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Cincinnati Reds: Marty Brennaman’s career is a win despite Reds’ loss to Brewers

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The Cincinnati Reds close out their home schedule in 2019 as Marty Brennaman retires from his broadcasting career.

The last time listeners got to hear Marty Brennaman say “and this one belongs to the Reds!” was when Cincinnati defeated the New York Mets 3-2 on Saturday, September 21. 

The Cincinnati Reds lost what felt like in the hearts of fans and listeners across the nation their biggest game of the season. After holding down a red-hot Brewers lineup through the first three innings, Reds ace Luis Castillo unraveled in the fourth by giving up four runs and the team ultimately lost the game, 5-3. 

Castillo walked the first two batters in the top of the fourth, which prompted a quick mound visit. The Reds gained some leverage by getting the next two batters out via a strikeout and a 3-6 fielder’s choice. Yasmani Grandal stood at third base and Cory Spangenberg occupied first before swiping second base. 

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Travis Shaw drew a walk to load the bases for Orlando Arcia, who laced a double that bounced in and out of left fielder Josh VanMeter’s glove. This scored all three Brewers baserunners, putting the Crew ahead for good. 

Ben Gamel drove in Arcia for the Brewers’ fourth run. In the top of the next inning, Manny Pina doubled down left field, driving in Yasmani Grandal. On the relay, Jose Iglesias gunned down a hustling Keston Hiura at home, who was attempting to score from first. 

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The Reds scored their runs in three different innings. Aristedes Aqunio hit a home run in the bottom half of the first for his 18th of the season. The team then tried to rally in the bottom of the sixth when Phillip Ervin doubled and Kyle Farmer hit an RBI-single. The final Reds hurrah attempt came in the bottom of the eighth when Phillip Ervin doubled again, followed by Jose Iglesias doubling and driving in Ervin on the play. 

It just seemed that the Reds could not string together the big hits when they needed them. They out-hit the Brewers, 9-5, yet could not do it in a fashion that led to runs being scored. It is also difficult when the final one-and-a-third innings  came against a talented left-hander in Josh Hader. He struck out two and did not allow a hit in his work, earning the save.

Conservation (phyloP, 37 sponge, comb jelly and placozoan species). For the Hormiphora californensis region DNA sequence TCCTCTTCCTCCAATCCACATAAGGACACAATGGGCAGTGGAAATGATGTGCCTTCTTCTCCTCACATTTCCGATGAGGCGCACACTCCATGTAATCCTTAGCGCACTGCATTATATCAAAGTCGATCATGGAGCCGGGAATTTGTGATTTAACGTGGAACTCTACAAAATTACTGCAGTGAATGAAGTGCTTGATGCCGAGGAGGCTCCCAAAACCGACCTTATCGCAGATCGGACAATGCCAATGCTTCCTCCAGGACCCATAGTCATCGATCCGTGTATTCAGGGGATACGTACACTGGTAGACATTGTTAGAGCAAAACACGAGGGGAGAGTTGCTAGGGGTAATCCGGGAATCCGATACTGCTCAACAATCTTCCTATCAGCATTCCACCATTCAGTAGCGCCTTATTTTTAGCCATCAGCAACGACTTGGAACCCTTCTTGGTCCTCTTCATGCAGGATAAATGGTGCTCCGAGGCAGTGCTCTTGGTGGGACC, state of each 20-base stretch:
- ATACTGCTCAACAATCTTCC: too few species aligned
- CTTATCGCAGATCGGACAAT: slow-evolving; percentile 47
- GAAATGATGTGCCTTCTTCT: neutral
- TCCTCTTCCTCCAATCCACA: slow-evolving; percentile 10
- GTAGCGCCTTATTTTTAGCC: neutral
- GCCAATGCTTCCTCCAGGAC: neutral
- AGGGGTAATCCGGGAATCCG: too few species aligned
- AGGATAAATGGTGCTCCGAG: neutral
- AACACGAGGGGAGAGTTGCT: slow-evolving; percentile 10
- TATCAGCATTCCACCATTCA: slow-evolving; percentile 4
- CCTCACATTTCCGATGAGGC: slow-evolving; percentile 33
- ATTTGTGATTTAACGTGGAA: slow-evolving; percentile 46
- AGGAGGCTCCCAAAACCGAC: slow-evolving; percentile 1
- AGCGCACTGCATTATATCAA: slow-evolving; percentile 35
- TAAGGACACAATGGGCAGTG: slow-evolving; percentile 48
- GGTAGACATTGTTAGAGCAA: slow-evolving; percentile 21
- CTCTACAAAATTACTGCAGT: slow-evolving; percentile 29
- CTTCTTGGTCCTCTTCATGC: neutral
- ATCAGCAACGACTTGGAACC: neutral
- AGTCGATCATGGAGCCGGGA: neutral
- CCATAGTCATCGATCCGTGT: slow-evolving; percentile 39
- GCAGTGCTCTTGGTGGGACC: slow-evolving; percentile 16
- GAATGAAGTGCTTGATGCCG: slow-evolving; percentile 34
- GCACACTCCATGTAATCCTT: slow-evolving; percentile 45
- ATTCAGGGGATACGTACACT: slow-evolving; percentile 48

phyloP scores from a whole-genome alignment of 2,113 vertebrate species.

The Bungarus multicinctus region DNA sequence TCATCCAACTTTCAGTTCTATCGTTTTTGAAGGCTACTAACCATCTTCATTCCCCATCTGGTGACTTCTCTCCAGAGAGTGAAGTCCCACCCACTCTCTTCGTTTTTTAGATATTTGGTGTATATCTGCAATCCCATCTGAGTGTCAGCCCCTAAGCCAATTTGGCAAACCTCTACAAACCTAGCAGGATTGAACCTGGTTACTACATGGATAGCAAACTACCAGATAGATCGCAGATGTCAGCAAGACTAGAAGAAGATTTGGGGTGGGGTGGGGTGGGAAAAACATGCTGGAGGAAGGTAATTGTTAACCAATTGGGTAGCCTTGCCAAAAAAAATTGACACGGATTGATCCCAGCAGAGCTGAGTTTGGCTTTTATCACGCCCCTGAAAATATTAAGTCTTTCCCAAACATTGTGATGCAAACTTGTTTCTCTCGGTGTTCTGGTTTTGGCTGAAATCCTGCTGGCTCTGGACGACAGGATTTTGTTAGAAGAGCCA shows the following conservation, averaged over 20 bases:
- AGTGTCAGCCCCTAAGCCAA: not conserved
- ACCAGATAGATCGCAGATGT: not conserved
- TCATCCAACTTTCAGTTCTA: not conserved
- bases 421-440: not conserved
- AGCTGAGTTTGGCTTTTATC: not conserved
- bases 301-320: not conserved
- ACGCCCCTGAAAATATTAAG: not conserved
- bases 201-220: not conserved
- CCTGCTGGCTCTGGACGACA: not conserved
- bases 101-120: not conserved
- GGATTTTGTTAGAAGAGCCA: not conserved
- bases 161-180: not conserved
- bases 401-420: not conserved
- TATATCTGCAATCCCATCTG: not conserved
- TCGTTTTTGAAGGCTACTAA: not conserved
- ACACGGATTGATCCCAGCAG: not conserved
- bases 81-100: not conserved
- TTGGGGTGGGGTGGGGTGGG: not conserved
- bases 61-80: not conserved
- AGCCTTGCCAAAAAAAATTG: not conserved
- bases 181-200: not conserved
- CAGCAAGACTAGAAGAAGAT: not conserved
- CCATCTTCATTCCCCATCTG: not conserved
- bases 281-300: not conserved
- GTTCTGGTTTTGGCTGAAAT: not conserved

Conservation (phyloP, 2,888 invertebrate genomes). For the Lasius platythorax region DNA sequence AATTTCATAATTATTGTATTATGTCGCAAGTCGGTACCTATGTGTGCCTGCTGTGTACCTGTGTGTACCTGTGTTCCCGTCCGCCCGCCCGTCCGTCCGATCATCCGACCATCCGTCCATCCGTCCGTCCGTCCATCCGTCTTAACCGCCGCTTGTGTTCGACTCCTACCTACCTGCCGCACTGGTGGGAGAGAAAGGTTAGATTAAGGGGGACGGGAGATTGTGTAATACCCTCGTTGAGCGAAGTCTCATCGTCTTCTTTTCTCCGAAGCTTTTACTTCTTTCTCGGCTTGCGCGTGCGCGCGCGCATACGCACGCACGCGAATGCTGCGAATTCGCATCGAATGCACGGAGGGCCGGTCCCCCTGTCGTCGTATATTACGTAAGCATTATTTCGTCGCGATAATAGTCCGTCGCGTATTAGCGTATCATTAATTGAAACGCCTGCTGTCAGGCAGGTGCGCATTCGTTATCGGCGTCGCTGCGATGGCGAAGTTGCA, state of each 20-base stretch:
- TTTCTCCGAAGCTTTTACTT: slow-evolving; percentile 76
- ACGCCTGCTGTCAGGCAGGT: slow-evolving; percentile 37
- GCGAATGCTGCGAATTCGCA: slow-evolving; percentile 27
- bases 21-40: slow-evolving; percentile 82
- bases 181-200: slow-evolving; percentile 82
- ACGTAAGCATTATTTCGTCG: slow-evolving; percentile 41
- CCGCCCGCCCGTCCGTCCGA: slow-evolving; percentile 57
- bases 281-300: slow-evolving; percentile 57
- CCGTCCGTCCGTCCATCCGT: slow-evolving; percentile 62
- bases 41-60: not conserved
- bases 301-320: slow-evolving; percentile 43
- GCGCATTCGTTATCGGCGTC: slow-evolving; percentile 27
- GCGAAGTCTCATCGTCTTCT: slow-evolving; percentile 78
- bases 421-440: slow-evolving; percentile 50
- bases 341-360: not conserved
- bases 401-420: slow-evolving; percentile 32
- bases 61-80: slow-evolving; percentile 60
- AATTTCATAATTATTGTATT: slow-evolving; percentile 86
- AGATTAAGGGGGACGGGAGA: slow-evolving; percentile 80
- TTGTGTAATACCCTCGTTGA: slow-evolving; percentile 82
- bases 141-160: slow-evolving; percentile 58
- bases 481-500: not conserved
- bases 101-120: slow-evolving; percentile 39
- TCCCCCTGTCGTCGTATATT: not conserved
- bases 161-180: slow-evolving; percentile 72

The Aristedes Aquino home run in the bottom of the first was a record-breaking one for the Cincinnati Reds. It was the team’s 223rd total home run of the year, breaking the record the 2005 ballclub set. 

Cincinnati will close out their up-and-down 2019 season on the road in Pittsburgh over the weekend. It should be a fun one as both the Pirates and Reds look to end their seasons with some fireworks.

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THANK YOU MARTY BRENNAMAN, FROM THE CURRENT GENERATION

It is easy to say that no matter what the Cincinnati Reds did on the field Thursday, the attention was directed toward Hall-of-Famer Marty Brennaman. His 46-year Reds broadcasting career drew to a close Thursday afternoon as Marty turned off his mic and put away his scorebook.

I have a short letter to a man I consider one of my idols, and someone whose respect and legacy is one that will draw my admiration for the rest of my career.

Dear Marty,

As I look around Great American Ballpark and see the adults shedding tears and smiling, it shines light on the true impact you have had on the generations who have listened to you. From my dad recalling stories about listening to your voice as a child to my physics teacher taking a minute to deviate from a lesson to praise the Big Red Machine he idolized during his youth, your life has touched so many. 

I have grown up in an era where television and social media are the main channels to watch a ballgame, so you and I have not met too often. That does not mean we have not crossed paths. When I attend ballgames in downtown Cincinnati, as I walk out of the gates after a Reds win, fellow fans chant, “And this one belongs to the Reds!” Baseball fans know who coined that phrase. 

As an aspiring baseball journalist, the sheer tenure you have put into your career is jaw-dropping in itself. 46 years. But through all of those seasons and each individual game, you created a story within a game that seemed to capture the listener’s mind. The smile you had in seemingly every photo I have seen of you pops from every picture. You loved your job, you loved those you worked alongside, and you loved your family.

Your legacy can never be replicated, but I will make sure to follow your path and chase the Hall of Fame standards you have set. Thank you for being an example, thank you for touching so many lives, and thank you for sharing your love for the game of baseball. This one, belongs to you.

– Jacob Benge

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